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FAO hands over Coordination of Animal Networks to Regional Coordinators in West and Central Africa

20 December, 2013, Rome – Regional animal networks have been in place across West and Central Africa since 2007 under the aegis of the Food and Agriculture Organisation of the United Nations (FAO) and its Emergency Centre for Transboundary Animal Diseases (ECTAD) in Bamako, Mali. The networks were set up in order to harmonise laboratory and epidemiological surveillance and provide support to prevent and control Transboundary Animal Diseases (TADs). They also serve to build capacities in preparedness, early warning, response and monitoring of veterinary services to countries in the region.

The two major networks are the West and Central Africa veterinary laboratory network for Avian Influenza and other transboundary diseases (RESOLAB) and the regional network of national epidemiosurveillance systems for Avian Influenza and other priority animal diseases in West and Central Africa (RESEPI). For institutional reasons, RESOLAB and RESEPI were subdivided in 2012 as follows: (i) RESOLAB-WA and RESEPI-WA for Western African countries belonging to the Economic Community of West African States (ECOWAS); and (ii) RESOLAB-CA and RESEPI-CA for Central African countries belonging to the Economic Community of Central African States (ECCAS). The networks bring together animal health experts from both regions and have contributed effectively to the preparation and the implementation of regional control strategies for some of the major animal diseases in the region, including Avian Influenza, Foot-and-Mouth Disease, Peste des Petits Ruminants and rabies.

FAO/ECTAD Bamako has coordinated the networks by establishing a multidisciplinary platform and a functional framework not least through its interactive website www.fao-ectad-bamako.org which has received over one million visits to date. Over the course of two coordination workshops held in Dakar, Senegal and Accra, Ghana in late 2012, it was decided that the coordination of the networks needed to be transferred to Regional Coordinators. This transfer was deemed necessary due to the need to create the effective ownership and sustainable functioning of the networks by Member States and Regional Economic Communities (RECs). The two main RECs are ECOWAS and ECCAS. With their activities and policies driven by the African Union, these are powerful regional organizations and are recognised at high decision-making levels.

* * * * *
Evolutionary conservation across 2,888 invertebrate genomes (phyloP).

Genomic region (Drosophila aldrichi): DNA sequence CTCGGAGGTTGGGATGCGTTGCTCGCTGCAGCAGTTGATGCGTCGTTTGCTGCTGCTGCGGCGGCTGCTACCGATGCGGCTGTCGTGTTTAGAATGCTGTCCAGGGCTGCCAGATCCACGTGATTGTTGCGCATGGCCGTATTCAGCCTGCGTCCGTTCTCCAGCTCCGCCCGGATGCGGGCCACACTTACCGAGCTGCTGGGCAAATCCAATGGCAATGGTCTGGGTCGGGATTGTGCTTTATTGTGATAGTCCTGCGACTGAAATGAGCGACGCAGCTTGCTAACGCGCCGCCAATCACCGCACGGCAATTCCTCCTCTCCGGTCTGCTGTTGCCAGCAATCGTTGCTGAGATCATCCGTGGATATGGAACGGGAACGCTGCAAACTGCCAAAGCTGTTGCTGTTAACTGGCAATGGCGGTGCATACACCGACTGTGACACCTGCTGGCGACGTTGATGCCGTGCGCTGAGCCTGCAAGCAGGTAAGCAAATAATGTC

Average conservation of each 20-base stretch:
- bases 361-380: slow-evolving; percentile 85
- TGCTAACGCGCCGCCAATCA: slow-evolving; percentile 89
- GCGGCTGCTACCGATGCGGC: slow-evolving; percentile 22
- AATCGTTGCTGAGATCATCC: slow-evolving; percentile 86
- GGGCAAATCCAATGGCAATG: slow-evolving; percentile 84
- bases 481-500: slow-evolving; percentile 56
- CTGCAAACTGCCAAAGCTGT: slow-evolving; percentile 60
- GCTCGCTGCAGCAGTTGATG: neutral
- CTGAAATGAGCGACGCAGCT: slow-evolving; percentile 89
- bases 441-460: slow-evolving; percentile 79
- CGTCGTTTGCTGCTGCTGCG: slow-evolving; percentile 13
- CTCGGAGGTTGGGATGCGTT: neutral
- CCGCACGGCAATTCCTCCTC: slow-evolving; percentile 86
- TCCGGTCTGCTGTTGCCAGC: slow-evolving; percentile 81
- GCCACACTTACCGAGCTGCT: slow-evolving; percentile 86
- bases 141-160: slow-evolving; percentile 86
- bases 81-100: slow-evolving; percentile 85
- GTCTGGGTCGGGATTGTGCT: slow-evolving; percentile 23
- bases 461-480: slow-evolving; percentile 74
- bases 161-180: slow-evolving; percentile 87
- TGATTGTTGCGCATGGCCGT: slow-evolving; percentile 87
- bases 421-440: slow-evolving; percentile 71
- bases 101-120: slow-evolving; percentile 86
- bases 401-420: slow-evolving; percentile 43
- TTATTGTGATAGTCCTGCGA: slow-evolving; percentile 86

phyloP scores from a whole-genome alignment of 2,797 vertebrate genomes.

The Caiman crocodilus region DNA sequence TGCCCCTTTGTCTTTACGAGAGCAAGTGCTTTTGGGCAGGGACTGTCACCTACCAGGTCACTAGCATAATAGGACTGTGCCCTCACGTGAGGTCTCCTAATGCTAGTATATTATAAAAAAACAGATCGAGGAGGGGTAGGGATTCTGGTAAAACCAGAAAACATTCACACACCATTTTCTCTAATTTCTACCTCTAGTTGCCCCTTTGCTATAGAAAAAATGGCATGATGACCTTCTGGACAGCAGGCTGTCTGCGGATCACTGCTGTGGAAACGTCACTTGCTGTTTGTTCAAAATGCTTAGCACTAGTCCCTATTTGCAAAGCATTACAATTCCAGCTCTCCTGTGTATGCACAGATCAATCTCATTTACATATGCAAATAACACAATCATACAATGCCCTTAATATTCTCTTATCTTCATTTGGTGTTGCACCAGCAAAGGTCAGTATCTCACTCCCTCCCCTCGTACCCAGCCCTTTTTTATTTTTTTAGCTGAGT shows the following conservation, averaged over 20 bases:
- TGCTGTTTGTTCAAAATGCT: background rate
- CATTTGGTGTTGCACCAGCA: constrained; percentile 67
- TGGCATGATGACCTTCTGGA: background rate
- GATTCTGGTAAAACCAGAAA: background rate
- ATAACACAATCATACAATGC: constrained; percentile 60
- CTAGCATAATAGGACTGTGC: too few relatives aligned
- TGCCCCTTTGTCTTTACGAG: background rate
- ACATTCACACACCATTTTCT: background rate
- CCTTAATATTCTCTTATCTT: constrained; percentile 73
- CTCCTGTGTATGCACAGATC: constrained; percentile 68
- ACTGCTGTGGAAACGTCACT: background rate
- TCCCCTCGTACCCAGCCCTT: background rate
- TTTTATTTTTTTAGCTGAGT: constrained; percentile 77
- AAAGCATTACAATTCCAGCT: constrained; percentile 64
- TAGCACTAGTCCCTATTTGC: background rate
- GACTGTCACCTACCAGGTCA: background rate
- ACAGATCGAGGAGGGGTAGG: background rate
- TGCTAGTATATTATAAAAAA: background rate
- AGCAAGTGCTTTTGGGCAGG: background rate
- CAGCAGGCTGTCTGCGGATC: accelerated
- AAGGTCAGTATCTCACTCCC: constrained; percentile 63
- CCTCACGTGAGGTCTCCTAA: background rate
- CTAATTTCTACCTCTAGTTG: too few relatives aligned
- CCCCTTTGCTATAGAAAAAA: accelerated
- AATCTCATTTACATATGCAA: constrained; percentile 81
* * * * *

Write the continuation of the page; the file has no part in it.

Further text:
As a result of the workshops in 2012, FAO and the United States Development Agency (USDA) held a meeting in Bamako in November 2013 to decentralize the coordination of RESOLAB and RESEPI. Regional Coordinators from seven countries (i.e. Cameroon, Chad, Gabon, Ghana, Mali, Nigeria and Senegal) were officially designated to take the lead in preparing meetings for the animal networks, in setting and distributing the work agendas and in maintaining good relations with Country Representatives. The objective of the meeting was to collaborate with the Regional Coordinators to identify ways to approach Member States and RECs in order to begin a process of endorsement, institutionalization and sponsoring of RESOLAB and RESEPI. One of the ways in which this hand-over will take immediate effect is through ECCAS, with the recent announcement that its technical body, the Economic Community for Livestock, Meat and Fisheries Resources (CEBEVIRAH), will establish an animal health center in N'Djamena, Chad. The Center will host the coordination of activities of the RESOLAB-CA and RESEPI-CA networks.

The FAO-USDA meeting represented a significant first step towards the final objective of the hand-over which is for Member States and RECs to take full ownership of the animal networks and foster their sustainability in order to prevent and control animal diseases at national and regional levels.


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©FAO/Simon Maina

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©FAO/Olivier Asselin


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